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The Alfred Deakin Institute welcomes two Alfred Deakin Postdoctoral Research Fellows

The Alfred Deakin Institute welcomes two Alfred Deakin Postdoctoral Research Fellows

The Alfred Deakin Institute is proud to welcome two Alfred Deakin Postdoctoral Research Fellows to Deakin University, Dr Sophie Adams and Dr Charishma Ratnam.

The Alfred Deakin Postdoctoral Research Fellowships are intended to build research and innovation capability and excellence and create impact in strategic priority research strengths at Deakin University.

The Fellowships support and develop early career researchers identified as potential rising stars, aiming to enhance the capacity and capability in key research areas and build the next generation of high achieving and internationally competitive researchers.

ADI Director Alfred Deakin Professor Fethi Mansouri said:

In ADI we place a particular importance on creating a collegial, inclusive and supportive environment for all our researchers to thrive in. But we place an even higher importance on ensuring that our early career researchers, in particular those who win the prestigious Alfred Deakin Post doctoral fellows, are mentored and supported to conduct high quality, impactful research that will not only produce benchmark outputs but also will launch and sustain their future academic careers well beyond the fellowship itself.

About Dr Sophie Adams

Dr Sophie Adams is a human geographer and Science and Technology Studies scholar, who has recently completed a PhD at the University of New South Wales. Her research examines approaches to human adaptation to environmental change, investigating their origins in evolutionary theory and systems ecology as well as their contemporary politics in the context of anthropogenic climate change.

Her project, “The pragmatic holism of models: Integrating climate science for adaptation in health and energy”, will investigate the role of modelling in integrating diverse data, disciplines, and actors within common frameworks for adaptation in the energy and health sectors in Australia.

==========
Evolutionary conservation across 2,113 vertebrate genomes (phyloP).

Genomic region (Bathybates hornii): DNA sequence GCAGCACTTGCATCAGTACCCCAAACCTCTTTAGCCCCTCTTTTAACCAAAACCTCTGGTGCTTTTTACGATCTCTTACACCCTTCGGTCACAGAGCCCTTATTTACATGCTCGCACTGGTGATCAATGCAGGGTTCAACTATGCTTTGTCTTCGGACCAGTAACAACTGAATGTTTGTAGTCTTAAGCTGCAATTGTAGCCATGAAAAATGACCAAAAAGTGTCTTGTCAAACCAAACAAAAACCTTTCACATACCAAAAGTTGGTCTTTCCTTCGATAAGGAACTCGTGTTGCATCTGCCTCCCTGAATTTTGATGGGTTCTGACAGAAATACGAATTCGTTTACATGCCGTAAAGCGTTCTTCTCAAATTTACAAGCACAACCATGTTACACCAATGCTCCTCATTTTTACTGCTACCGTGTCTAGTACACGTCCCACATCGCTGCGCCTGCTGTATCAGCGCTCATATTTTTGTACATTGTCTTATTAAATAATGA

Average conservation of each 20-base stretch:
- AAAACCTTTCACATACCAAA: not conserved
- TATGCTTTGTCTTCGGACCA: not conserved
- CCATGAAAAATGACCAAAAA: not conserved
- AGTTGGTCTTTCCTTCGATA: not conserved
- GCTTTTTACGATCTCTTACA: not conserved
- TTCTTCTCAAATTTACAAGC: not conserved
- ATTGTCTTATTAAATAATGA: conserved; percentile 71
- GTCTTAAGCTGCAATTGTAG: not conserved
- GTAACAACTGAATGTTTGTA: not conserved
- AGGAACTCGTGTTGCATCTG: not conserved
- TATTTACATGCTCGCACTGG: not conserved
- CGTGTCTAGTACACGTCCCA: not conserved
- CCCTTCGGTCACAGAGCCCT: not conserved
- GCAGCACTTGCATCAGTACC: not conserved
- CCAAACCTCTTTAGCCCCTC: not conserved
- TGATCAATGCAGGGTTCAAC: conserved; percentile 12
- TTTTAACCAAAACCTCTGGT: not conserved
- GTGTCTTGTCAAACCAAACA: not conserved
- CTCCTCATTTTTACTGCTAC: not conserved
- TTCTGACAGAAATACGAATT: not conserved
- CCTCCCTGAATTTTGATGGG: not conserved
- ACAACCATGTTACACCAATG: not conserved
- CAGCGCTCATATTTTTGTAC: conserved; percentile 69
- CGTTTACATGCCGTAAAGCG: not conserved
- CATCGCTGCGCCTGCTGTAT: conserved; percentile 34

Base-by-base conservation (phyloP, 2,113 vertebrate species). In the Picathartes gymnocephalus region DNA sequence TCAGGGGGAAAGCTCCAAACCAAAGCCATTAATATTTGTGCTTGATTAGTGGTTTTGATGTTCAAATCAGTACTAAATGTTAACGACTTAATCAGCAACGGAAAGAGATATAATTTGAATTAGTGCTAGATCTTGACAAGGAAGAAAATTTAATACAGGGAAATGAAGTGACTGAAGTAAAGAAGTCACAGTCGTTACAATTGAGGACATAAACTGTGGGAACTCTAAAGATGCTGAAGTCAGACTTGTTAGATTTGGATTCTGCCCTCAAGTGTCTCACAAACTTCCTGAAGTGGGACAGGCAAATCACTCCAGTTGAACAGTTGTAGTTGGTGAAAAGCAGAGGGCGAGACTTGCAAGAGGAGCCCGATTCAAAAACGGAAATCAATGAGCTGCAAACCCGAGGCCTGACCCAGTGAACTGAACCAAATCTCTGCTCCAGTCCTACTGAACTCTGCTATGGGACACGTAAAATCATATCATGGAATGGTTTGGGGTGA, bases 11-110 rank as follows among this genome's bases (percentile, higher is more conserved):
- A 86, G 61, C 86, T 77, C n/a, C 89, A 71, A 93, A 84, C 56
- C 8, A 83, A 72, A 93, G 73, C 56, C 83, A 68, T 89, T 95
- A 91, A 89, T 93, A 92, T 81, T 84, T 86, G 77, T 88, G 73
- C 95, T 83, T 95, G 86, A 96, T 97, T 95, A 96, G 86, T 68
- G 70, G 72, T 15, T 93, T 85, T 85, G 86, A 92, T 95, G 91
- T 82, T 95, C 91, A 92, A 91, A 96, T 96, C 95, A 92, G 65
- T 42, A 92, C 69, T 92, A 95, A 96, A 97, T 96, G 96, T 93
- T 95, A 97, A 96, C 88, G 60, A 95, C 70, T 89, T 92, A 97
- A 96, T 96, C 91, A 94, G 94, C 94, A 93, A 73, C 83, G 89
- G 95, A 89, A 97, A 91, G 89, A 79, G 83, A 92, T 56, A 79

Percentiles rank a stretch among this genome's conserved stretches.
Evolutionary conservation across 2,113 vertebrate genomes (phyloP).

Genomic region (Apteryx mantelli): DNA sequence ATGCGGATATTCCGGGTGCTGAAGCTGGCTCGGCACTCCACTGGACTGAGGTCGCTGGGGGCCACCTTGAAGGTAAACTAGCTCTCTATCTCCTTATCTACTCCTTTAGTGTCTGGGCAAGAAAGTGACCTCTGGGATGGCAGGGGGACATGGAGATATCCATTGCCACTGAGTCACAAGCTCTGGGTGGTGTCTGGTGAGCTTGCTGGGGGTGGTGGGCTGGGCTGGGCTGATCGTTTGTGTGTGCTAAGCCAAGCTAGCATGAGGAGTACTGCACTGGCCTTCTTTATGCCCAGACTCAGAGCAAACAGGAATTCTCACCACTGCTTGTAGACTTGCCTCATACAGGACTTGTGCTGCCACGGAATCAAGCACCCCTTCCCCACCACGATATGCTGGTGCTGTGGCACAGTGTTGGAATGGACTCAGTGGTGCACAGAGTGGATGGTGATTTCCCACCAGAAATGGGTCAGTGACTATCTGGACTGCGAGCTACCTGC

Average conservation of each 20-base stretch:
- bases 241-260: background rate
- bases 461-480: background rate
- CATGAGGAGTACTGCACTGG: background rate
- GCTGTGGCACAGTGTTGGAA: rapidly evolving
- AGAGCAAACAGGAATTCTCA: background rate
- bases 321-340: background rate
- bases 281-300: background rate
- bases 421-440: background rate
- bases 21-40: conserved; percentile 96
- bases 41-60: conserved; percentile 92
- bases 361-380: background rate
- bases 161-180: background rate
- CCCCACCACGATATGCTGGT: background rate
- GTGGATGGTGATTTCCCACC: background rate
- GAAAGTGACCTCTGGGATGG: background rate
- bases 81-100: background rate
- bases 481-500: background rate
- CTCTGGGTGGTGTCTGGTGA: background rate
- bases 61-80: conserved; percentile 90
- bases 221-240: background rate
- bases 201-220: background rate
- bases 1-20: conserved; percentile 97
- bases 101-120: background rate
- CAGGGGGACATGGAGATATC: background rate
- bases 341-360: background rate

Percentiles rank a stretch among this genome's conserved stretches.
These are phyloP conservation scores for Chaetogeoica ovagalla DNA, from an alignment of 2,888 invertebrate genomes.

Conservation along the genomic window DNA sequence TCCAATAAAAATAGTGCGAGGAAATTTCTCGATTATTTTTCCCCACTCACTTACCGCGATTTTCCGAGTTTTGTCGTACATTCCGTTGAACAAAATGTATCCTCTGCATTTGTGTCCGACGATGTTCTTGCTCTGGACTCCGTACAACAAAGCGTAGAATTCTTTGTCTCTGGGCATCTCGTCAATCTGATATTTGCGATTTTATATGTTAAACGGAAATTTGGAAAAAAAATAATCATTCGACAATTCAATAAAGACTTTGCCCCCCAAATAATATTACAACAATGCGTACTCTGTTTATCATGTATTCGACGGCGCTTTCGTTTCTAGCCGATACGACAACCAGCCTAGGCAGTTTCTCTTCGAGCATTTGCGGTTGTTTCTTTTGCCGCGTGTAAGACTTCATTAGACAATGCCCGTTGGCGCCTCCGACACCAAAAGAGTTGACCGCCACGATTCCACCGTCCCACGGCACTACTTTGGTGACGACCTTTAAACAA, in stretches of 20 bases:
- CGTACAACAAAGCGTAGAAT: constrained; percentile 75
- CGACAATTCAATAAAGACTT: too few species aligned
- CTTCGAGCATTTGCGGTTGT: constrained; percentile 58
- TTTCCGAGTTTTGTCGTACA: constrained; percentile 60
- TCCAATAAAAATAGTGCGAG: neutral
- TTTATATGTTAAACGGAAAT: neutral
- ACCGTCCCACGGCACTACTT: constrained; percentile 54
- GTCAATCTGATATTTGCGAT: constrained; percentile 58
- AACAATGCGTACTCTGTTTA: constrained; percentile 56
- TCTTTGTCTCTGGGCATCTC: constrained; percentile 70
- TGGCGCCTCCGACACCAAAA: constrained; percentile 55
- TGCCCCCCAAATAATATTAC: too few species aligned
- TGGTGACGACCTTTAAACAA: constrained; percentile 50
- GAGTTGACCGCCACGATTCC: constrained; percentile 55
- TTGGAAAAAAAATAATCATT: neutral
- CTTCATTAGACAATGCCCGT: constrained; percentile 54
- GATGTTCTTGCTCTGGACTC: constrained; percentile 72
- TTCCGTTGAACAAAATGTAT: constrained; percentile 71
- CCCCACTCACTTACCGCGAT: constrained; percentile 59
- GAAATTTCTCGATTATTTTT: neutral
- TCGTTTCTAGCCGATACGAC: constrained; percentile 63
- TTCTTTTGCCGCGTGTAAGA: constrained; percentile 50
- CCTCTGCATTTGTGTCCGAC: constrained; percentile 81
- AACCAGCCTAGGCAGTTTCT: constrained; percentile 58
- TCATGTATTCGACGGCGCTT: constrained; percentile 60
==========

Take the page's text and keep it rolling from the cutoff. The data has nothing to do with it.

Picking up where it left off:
By understanding the processes and practices by which models and modellers achieve this integration, this comparative study will generate insights into how models order new and existing commitments, considerations and concerns within these sectors and thereby shape the kinds of futures being pursued.

Dr Adams said:

ADI is a place where exciting research is happening, research that is grappling with some of the most important issues in our world.

About Dr Charishma Ratnam

Charishma Ratnam is a Human Geographer whose research spans a number of areas, primarily focusing on refugee and migrant experiences and resettlement, inclusion, and home-making practices.

Charishma is particularly interested in developing novel research approaches including digital, visual, ethnographic, and walking methods with participants to better understand their experiences of, in and with place(s).

Her project, “Sri Lankan forced migrants and the role of digital devices in the everyday dimensions of resettlement”, aims to examine the ways that Sri Lankan refugees’ and asylum seekers’ everyday dimensions of resettlement are (re)produced and (re)presented on digital devices and for social media.

Charishma’s research will adopt an innovative ‘social media scroll back’ method to focus on the use of the digital in everyday dimensions of resettlement.

Dr Ratnam said:

I was drawn to ADI because of its strong and diverse program of research that addresses complex problems related to migration, diversity, citizenship, and inclusion. Leading these areas of research subsequently creates a space for knowledge building and sharing by thoughts leaders and esteemed researchers, which I found particularly appealing. I know that I will learn from mentors whose research interests and expertise align with mine at ADI.


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